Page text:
Expert Advice

Making an Accessible Voting Plan

  • Expert Advice
Published on:
Accessible Voting Machine

As the 2020 election is quickly approaching on Tuesday, November 3rd, now is a great time to make your voting plan. In addition to reviewing the dates, deadlines, locations, and requirements for in-person or absentee voting in your state, for people with disabilities and impairments, it’s also important to know what your options are for accessible voting.

Where To Find Information on How and When to Vote in Your State

The requirements, deadlines, and voting options can vary by state, so as you begin to make your voting plan, it is important to know where to find the most accurate and up-to-date information. You can find information about your state’s voting requirements and timelines by visiting USA.gov’s Find My State or Local Election Office webpage. In many cases, these websites will also include pages with specific information for voters with disabilities that will provide more detail about their offerings and procedures regarding voting accessibility.

Accessible Voting Options

Absentee/Mail-In Voting

As a result of the COVID-19 pandemic, most states have modified the restrictions and requirements associated with voting by mail for the 2020 election. You can apply for an absentee ballot online, by mail, or in person through your local election board or other designated location.

There have been many reports of accessibility issues people have encountered while filling out digital absentee ballot request forms. While Deque Systems, a digital accessibility service, has been working with some states to resolve their accessibility issues, they have also converted vote-by-mail applications for several states into accessible versions.

It is also important to note that while absentee ballots can be requested online, not every state provides the ability for voters to fill out and print a digital version of their absentee ballot. If your state only offers paper ballots for mail-in voting, you may still need additional assistance from someone to fill it out correctly and ensure your vote will be counted.

Every state’s absentee voting rules are different, so be sure to visit your state’s elections website for your specific requirements for filling out or submitting your absentee ballot.

In-Person Voting

If you choose to vote in-person, either during early voting or on election day, you do have a few alternatives on how to vote. As you check into your voting location, let the poll workers know if you are requesting use of their accessible voting machine or to have someone assist you while filling out your ballot.

Accessible to Voting Systems

Under the Americans with Disabilities Act (ADA), all voting locations are required to have at least one accessible voting machine. If you request to use the accessible voting machine, a poll worker will provide you with your ballot, then guide you to the machine. If you’re unfamiliar with the machine or need any guidance on setting it up or inserting your ballot, the poll worker can assist you.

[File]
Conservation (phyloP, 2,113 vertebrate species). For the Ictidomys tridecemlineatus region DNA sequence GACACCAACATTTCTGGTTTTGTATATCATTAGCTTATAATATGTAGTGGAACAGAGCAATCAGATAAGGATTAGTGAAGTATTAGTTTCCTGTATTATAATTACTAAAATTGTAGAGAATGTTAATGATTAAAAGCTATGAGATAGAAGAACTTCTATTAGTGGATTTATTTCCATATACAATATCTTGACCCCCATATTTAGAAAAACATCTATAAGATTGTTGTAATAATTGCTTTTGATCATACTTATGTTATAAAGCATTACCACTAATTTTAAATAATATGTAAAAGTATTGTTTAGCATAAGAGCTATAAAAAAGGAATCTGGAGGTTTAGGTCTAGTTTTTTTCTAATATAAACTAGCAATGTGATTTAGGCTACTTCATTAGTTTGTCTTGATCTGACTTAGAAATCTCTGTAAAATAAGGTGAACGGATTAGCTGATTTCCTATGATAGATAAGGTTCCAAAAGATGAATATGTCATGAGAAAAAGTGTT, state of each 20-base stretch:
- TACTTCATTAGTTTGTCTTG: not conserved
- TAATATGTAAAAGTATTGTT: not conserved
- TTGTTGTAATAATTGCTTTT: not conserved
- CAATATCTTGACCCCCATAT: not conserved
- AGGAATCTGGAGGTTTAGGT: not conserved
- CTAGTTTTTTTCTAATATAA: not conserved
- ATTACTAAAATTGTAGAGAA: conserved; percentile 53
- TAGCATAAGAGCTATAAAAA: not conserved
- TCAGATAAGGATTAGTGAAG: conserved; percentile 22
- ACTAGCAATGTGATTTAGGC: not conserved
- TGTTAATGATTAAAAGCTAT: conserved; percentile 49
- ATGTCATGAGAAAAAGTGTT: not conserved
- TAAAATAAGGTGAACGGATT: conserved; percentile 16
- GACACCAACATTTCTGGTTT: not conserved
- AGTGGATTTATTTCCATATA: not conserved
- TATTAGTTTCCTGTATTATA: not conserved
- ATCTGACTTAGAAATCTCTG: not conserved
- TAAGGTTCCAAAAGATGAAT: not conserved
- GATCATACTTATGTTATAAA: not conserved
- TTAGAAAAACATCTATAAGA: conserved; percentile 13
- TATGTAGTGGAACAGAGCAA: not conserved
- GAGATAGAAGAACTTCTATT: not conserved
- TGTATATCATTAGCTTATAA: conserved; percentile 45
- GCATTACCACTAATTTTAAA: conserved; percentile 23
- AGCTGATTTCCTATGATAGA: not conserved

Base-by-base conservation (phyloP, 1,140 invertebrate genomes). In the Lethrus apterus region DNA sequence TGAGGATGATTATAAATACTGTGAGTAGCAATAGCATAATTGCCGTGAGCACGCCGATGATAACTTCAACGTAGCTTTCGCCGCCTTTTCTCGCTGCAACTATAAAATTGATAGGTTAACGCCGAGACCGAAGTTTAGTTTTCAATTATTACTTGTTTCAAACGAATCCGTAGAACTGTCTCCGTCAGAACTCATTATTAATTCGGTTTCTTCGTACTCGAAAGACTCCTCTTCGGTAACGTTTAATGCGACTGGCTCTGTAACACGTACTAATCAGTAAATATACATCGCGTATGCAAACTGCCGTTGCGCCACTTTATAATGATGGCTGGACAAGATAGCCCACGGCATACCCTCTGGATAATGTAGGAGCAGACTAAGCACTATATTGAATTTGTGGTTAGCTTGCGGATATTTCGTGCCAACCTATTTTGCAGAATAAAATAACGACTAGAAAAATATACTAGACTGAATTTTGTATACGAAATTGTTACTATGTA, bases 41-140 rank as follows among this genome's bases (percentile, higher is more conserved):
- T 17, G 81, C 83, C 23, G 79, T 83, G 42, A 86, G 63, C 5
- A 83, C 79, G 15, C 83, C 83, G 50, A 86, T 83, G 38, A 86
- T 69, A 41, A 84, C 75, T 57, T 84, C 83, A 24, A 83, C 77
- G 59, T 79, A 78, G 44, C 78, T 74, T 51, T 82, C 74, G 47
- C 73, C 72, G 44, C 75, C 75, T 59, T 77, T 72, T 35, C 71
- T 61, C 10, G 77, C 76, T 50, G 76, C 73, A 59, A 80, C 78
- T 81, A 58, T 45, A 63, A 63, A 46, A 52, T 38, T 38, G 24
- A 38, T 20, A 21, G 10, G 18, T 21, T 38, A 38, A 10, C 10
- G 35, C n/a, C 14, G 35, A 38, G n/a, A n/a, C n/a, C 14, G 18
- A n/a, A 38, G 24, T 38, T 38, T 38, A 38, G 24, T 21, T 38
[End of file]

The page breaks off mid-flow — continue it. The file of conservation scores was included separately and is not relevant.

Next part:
There are several types of accessible voting machines, but most include the following:

  • Touchscreen with options to change text size and contrast;

  • Tactile keypad with braille;

  • Headphone jack and audio instructions in multiple languages in addition to English;

  • The ability to turn off the screen display or use of a cover to privacy while casting your vote;

  • Options for connecting other assistive technologies like a paddle, head pointers, or sip and puff assistive device.

Some locations that offer curbside voting may also have a portable accessible voting machine.

As you fill out your ballot, the system will confirm your selections. Once you have completed filling it out, your ballot will be printed, and you will then be guided to deposit it in the ballot box.

Assistance with Filling Out a Traditional Ballot

You may also fill out a traditional ballot with the assistance of two election judges (one from each party) or a guest that you bring with you. The person assisting you can be a friend or family member, but cannot be your employer or a union representative. Assistance may include reading the ballot aloud or marking your ballot as you have directed, but they cannot tell you how to mark your ballot or tell others how you voted.

Additional Voting Accessibility Information

As each state and polling location may have slightly different options available to you when it comes to accessible voting, if you have specific questions or concerns about the options available at your voting location be sure to call your local elections office to ask for more information.

Additional reading about accessible voting can be found through the U.S. Election Assistance Commission website, specifically their pages on Voting Accessibility and Resources for Voters with Disabilities.


 

About the author

Theresa Mabe

Theresa Mabe

Digital Accessibility Advocate and Educator

Theresa Mabe is a visually impaired digital accessibility advocate. While pursuing her B.S. in digital media and web technology, she was diagnosed with myopic macular degeneration. The experiences she had in a learning environment that was not designed to accommodate people with sensory impairments drove her to focus her studies on accessible design and theory with regards to the digital landscape.

Donate to Cure Diseases of Mind and Sight

Support groundbreaking research worldwide to end Alzheimer’s disease, age-related macular degeneration, and glaucoma.

Please make my gift to support:

I would like to donate

Don't miss out

Receive breakthrough news, research updates, and inspiring stories